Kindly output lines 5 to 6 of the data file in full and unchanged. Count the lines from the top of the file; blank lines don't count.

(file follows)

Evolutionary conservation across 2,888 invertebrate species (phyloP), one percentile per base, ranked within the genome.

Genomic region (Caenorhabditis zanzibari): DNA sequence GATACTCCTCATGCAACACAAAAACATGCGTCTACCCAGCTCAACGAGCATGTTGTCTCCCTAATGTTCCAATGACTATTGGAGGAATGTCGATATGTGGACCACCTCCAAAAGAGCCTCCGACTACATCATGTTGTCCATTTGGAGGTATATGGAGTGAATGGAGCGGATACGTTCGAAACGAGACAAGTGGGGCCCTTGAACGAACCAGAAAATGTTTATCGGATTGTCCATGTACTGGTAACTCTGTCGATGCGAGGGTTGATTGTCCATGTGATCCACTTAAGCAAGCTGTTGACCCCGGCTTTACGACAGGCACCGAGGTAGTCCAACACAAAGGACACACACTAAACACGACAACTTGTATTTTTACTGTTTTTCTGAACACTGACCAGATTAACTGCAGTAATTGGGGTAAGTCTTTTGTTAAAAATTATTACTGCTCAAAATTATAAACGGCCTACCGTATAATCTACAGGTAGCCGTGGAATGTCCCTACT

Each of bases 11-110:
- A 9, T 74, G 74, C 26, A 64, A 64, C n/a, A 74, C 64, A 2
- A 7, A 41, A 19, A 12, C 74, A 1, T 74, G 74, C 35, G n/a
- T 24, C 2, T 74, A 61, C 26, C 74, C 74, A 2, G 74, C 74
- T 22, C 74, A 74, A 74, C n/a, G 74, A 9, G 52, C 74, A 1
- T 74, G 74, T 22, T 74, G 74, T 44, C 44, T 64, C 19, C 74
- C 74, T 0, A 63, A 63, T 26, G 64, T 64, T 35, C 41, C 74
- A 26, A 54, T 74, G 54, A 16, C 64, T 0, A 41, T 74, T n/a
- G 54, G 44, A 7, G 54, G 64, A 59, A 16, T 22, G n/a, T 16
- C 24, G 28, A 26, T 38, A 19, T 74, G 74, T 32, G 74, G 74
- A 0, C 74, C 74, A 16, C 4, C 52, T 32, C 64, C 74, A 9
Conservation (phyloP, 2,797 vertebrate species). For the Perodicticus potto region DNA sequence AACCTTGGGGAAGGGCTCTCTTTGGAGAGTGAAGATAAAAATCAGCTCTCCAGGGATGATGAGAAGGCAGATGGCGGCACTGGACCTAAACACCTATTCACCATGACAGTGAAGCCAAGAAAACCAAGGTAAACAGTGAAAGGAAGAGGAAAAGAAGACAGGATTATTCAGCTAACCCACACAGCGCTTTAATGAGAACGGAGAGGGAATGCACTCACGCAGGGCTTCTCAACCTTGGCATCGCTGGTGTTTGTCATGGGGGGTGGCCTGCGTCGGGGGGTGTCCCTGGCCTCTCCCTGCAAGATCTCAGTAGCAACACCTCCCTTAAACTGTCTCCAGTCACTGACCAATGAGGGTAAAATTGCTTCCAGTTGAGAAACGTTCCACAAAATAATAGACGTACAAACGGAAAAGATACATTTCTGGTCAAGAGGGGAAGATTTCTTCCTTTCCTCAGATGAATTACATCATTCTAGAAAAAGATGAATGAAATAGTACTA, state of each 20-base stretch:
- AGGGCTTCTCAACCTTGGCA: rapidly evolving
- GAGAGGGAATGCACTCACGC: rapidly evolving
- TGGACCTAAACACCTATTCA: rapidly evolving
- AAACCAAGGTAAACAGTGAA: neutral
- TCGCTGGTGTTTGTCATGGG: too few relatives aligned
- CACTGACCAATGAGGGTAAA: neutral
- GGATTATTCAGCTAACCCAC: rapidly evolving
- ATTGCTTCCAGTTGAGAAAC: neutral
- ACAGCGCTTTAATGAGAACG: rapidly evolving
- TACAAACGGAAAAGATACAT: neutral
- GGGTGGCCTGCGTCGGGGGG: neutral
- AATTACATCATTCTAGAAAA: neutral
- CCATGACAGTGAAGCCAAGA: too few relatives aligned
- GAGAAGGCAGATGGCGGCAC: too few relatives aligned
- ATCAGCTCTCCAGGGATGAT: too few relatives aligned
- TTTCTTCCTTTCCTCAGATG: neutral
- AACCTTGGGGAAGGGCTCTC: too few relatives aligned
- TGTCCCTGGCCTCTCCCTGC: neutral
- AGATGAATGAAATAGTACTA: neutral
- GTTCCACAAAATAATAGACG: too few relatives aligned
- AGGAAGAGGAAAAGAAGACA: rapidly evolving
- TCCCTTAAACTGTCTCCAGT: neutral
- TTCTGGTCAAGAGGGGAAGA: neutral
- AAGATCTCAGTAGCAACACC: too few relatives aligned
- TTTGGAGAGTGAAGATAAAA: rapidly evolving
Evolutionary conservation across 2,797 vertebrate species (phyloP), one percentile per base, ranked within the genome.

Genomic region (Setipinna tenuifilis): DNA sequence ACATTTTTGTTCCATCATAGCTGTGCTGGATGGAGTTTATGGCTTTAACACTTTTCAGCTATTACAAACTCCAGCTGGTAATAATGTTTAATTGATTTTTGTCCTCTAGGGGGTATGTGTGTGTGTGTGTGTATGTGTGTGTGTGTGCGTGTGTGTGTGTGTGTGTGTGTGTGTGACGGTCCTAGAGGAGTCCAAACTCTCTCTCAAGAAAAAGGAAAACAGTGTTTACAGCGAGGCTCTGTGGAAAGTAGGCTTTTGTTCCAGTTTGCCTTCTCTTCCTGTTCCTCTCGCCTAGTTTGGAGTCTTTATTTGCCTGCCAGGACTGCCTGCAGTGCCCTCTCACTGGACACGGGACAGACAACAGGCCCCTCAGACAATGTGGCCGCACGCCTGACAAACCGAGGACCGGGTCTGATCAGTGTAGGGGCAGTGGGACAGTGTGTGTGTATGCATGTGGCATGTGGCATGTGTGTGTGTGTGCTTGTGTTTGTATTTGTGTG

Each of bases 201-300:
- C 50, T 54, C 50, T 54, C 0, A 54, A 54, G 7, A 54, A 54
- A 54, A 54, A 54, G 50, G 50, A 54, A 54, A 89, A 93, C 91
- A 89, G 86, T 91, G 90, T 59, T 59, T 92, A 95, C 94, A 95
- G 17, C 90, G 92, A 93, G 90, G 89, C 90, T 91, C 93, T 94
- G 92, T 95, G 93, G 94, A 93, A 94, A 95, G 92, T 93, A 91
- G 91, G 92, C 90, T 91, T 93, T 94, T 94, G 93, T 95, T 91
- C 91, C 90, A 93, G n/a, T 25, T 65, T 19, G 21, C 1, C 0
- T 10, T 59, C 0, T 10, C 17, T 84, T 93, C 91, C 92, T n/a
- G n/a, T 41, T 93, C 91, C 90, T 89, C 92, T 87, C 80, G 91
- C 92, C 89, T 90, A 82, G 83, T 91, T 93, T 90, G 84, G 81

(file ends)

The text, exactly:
- A 7, A 41, A 19, A 12, C 74, A 1, T 74, G 74, C 35, G n/a
- T 24, C 2, T 74, A 61, C 26, C 74, C 74, A 2, G 74, C 74